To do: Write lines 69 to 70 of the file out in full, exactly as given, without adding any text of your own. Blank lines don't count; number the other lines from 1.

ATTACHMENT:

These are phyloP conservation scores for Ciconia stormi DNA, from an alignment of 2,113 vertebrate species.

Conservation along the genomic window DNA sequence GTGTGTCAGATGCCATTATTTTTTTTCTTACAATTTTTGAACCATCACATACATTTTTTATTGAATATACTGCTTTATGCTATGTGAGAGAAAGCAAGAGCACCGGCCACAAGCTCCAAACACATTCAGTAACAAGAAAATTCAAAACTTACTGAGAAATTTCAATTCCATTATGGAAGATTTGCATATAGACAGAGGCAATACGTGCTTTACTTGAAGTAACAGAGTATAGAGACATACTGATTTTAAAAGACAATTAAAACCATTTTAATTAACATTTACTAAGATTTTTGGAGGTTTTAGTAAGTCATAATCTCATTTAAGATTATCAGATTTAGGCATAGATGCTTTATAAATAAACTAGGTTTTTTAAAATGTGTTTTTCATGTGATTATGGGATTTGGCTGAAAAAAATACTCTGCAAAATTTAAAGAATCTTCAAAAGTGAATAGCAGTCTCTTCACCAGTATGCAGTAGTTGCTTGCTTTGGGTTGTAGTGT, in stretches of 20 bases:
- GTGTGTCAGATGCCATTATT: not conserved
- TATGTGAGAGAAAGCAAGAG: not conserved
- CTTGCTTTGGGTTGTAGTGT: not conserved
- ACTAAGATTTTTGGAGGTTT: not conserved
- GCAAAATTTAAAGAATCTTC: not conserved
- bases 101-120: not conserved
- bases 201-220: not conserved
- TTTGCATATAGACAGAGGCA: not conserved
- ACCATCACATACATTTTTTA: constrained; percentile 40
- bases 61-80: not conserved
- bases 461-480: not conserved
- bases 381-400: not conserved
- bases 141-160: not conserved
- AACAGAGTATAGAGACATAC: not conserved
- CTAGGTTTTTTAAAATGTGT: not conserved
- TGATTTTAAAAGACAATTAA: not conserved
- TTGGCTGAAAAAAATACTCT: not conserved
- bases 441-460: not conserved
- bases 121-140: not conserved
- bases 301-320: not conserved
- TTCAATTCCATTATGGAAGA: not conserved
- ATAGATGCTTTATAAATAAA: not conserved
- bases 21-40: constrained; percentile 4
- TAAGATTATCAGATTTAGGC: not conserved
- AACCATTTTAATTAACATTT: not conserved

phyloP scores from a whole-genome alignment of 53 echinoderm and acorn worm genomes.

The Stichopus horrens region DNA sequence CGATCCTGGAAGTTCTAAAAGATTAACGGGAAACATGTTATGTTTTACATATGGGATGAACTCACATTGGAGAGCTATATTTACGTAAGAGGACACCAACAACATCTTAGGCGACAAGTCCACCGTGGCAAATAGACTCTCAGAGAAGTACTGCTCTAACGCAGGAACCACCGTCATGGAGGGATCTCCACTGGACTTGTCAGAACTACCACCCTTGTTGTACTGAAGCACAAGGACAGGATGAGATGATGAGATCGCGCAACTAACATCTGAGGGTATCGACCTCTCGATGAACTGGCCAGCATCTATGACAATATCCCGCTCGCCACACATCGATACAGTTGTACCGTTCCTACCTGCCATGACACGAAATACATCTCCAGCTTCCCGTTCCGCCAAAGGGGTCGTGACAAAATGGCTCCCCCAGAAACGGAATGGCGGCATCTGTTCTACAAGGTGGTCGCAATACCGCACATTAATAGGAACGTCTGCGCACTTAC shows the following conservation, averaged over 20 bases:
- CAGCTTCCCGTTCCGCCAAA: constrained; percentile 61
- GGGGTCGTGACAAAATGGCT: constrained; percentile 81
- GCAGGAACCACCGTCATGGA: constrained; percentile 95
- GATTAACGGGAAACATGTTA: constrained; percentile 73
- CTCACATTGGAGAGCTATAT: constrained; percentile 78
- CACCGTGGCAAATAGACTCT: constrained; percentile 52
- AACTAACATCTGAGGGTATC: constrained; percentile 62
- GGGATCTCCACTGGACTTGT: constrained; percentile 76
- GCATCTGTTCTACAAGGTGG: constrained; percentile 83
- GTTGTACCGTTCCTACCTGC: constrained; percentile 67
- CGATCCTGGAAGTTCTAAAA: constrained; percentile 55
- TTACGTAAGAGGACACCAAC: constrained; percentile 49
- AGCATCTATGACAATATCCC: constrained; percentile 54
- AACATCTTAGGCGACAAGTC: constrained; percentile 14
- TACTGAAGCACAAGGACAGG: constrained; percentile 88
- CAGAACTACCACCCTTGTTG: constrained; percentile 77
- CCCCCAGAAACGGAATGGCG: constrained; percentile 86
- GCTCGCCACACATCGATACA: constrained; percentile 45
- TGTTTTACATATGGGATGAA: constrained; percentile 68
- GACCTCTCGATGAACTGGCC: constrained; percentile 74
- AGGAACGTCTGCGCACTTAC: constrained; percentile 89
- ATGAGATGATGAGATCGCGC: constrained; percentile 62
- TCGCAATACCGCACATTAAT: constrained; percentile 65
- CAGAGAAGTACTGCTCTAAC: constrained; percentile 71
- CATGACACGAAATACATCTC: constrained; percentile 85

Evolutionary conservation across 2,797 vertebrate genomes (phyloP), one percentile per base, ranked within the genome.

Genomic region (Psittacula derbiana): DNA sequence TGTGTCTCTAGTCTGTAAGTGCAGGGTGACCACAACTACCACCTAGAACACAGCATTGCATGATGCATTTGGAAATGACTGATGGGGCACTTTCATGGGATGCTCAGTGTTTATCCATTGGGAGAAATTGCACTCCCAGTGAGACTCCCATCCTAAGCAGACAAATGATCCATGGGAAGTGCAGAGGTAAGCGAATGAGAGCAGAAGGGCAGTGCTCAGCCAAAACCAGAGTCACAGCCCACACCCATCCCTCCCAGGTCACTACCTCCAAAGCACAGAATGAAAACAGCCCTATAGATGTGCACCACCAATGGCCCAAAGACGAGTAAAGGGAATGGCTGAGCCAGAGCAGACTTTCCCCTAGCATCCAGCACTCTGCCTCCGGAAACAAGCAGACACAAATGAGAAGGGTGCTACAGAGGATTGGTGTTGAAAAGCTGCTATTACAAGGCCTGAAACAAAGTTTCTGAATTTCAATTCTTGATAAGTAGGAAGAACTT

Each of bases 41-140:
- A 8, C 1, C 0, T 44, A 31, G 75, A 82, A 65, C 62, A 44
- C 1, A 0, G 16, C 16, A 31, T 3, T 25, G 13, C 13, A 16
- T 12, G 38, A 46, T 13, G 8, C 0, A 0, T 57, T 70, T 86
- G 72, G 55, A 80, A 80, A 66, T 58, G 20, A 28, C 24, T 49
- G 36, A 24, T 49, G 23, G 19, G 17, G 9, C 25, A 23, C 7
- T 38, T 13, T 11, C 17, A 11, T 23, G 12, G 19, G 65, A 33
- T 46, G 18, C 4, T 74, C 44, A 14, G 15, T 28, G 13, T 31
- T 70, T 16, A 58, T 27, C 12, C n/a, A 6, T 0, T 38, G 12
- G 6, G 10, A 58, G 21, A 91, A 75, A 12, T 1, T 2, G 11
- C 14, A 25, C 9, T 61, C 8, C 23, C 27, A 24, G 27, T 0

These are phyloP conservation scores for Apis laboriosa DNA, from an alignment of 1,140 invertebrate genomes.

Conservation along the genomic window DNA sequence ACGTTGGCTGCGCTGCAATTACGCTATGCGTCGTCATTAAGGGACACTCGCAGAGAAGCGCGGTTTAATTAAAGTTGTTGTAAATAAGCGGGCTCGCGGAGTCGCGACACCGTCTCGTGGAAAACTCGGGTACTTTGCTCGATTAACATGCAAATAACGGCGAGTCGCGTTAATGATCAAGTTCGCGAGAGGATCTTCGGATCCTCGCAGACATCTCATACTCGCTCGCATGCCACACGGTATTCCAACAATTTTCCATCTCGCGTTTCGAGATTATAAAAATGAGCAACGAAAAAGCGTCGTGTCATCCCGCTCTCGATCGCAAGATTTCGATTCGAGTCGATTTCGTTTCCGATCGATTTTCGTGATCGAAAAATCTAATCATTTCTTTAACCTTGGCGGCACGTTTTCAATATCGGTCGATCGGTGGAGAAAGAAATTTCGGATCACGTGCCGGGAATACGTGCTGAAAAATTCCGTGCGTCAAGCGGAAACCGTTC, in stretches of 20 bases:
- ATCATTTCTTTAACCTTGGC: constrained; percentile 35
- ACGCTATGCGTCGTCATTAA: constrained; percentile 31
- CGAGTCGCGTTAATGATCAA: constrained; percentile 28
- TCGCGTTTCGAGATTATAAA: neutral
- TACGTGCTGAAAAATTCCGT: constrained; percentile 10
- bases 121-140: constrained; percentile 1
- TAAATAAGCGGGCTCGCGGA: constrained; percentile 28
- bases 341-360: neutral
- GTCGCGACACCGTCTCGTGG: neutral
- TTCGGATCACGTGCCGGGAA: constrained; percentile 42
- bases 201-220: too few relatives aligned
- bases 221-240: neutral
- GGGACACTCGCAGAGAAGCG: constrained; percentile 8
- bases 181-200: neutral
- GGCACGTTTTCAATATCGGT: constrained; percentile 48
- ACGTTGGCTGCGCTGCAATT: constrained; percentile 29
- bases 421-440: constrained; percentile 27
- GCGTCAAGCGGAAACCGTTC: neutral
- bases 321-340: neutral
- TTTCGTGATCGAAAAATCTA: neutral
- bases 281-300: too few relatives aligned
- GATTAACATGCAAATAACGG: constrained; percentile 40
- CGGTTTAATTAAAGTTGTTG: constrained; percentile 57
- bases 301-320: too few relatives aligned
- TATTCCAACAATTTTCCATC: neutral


Conservation along the genomic window DNA sequence ACGTTGGCTGCGCTGCAATTACGCTATGCGTCGTCATTAAGGGACACTCGCAGAGAAGCGCGGTTTAATTAAAGTTGTTGTAAATAAGCGGGCTCGCGGAGTCGCGACACCGTCTCGTGGAAAACTCGGGTACTTTGCTCGATTAACATGCAAATAACGGCGAGTCGCGTTAATGATCAAGTTCGCGAGAGGATCTTCGGATCCTCGCAGACATCTCATACTCGCTCGCATGCCACACGGTATTCCAACAATTTTCCATCTCGCGTTTCGAGATTATAAAAATGAGCAACGAAAAAGCGTCGTGTCATCCCGCTCTCGATCGCAAGATTTCGATTCGAGTCGATTTCGTTTCCGATCGATTTTCGTGATCGAAAAATCTAATCATTTCTTTAACCTTGGCGGCACGTTTTCAATATCGGTCGATCGGTGGAGAAAGAAATTTCGGATCACGTGCCGGGAATACGTGCTGAAAAATTCCGTGCGTCAAGCGGAAACCGTTC, in stretches of 20 bases:
- ATCATTTCTTTAACCTTGGC: constrained; percentile 35